Saturday 21 April 2018

Enda Kenny invites Theresa May to make historic Dáil address on visit

Theresa May says she and Enda Kenny are
Theresa May says she and Enda Kenny are "absolutely on the single page on this"
Philip Ryan

Philip Ryan

British Prime Minister Theresa May has been invited to make a historic address to the Dáil during her state visit to Ireland later this month.

An official invitation was sent by the Department of the Taoiseach to Number 10 Downing Street yesterday afternoon.

Mrs May is visiting Ireland to begin formal Brexit negotiations with Taoiseach Enda Kenny.

Mrs May would only be the second British prime minister to speak before the parliament - the first was Tony Blair, who addressed the Dáil in 1998.

Invitations to foreign dignitaries to address the Dáil are extremely rare and Mrs May is only the 20th leader to be extended such an invitation.

However, Fianna Fáil last night questioned the need for Mrs May to address the Dáil.

British Prime Minister Theresa May. Photo: REUTERS/Neil Hall
British Prime Minister Theresa May. Photo: REUTERS/Neil Hall

The party's foreign affairs spokesman Darragh O'Brien said the invite was "nothing more than a photo opportunity" for the Taoiseach.

"Instead of looking for a set-piece media opportunity, which is all it will be, I really think the Government should be focused on putting our own plan and putting Ireland first," Mr O'Brien said.

"There is nothing to be served by it and that's not being rude to the prime minister."

Speaking in the Dáil, Green Party leader Eamon Ryan said it was important for Mrs May to address the parliament when she visits Ireland. Responding to Mr Ryan, the Taoiseach said he would see if it was possible for Mrs May to address the Dáil during her one-day visit.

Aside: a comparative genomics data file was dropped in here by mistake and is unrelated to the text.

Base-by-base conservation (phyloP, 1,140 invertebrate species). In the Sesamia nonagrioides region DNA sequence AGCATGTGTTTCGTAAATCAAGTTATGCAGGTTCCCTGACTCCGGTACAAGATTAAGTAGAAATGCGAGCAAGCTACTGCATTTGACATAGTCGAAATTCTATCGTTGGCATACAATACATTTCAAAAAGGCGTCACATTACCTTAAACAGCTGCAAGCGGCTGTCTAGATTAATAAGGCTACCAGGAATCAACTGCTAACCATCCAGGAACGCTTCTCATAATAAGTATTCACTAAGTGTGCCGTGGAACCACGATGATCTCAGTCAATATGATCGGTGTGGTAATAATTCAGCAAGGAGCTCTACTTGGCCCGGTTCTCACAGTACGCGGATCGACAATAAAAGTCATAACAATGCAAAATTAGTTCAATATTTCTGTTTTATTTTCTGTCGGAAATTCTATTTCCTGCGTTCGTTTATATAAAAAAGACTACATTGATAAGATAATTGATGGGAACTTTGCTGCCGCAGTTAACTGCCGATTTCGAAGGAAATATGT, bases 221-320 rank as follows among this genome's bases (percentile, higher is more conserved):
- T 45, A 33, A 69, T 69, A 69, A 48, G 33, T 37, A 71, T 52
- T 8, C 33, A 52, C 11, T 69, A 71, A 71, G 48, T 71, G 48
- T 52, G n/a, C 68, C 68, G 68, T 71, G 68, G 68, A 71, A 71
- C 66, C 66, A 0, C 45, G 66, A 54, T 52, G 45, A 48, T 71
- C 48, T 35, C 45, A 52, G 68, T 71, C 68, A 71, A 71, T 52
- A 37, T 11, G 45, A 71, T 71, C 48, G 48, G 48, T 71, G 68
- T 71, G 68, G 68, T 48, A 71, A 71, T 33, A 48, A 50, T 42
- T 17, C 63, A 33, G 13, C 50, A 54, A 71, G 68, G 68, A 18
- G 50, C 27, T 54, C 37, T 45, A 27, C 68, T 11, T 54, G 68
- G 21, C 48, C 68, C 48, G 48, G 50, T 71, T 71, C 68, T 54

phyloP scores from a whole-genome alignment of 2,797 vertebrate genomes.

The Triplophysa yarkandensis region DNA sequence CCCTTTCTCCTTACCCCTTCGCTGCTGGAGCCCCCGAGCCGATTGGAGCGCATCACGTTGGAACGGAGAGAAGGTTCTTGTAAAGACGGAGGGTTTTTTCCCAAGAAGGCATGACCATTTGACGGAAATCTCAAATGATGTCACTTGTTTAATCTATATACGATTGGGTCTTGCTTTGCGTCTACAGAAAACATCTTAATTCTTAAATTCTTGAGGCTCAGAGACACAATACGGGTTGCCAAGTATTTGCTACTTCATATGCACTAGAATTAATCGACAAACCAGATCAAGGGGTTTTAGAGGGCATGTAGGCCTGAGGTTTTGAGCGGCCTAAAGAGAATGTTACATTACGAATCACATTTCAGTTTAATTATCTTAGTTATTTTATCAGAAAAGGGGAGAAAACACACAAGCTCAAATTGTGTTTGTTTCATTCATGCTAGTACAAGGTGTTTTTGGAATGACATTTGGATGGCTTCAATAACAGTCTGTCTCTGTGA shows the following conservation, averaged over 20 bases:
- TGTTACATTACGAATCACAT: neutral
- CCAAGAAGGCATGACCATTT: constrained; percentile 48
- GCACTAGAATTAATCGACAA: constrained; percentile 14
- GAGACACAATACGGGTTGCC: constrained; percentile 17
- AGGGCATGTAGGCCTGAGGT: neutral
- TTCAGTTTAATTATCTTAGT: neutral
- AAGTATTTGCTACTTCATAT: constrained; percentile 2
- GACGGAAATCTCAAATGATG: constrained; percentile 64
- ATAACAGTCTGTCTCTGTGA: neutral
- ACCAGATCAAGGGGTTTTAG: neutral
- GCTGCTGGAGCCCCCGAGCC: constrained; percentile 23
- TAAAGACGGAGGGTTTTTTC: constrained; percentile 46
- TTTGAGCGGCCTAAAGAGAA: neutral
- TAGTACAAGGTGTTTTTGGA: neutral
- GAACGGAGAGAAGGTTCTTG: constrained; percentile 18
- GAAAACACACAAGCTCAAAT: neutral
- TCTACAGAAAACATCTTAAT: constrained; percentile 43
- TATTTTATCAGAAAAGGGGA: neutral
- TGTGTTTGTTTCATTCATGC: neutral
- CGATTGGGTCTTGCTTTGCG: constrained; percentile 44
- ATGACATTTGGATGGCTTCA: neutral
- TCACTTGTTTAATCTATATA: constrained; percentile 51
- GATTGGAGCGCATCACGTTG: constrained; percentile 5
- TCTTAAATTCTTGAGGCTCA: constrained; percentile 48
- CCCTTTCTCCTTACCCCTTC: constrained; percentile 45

Ceann Comhairle Seán Ó Fearghaíl made the suggestion to the Taoiseach.

Meanwhile, senior sources have said the Government is confident it will retain its common travel area with the UK once Brexit negotiations are completed.

The Government believes the EU will not seek to restrict the free movement of people between the two countries once Britain triggers Article 50 of the Lisbon Treaty.

Read more: John Downing: May's strong message that UK will not be 'half-in/half-out' means headaches for Ireland

However, there are still concerns that a custom border will have to be introduced between the North and Ireland if the UK completely leaves the EU Single Market.

"Borders and immigration issues will be solved relatively easily but the customs aspect will pose a problem," the source said.

It is believed the EU will not seek to interfere on Ireland's immigration arrangements with the UK as there is already a historic and unique relationship between the two countries.

Concerns over reigniting sectarian tensions will also be at the fore of Brexit discussions on the Border. However, the Government is expecting tough negotiations on customs controls which could be introduced after Brexit.

A source ruled out introducing any restrictions on EU citizens travelling to Ireland after Brexit. "The freedom of movement of EU citizens coming to Ireland will in no way be diluted," the source said.

Yesterday, Social Protection Minister Leo Varadkar said the Government would have to be "tactical" during Brexit talks.

"Bear in mind, this is not an agreement between Dublin and London," he said during an interview with Ocean FM.

"It's going to be an agreement of the 27 member states, of which we are part, and Britain, or rather the United Kingdom," he said.

Irish Independent

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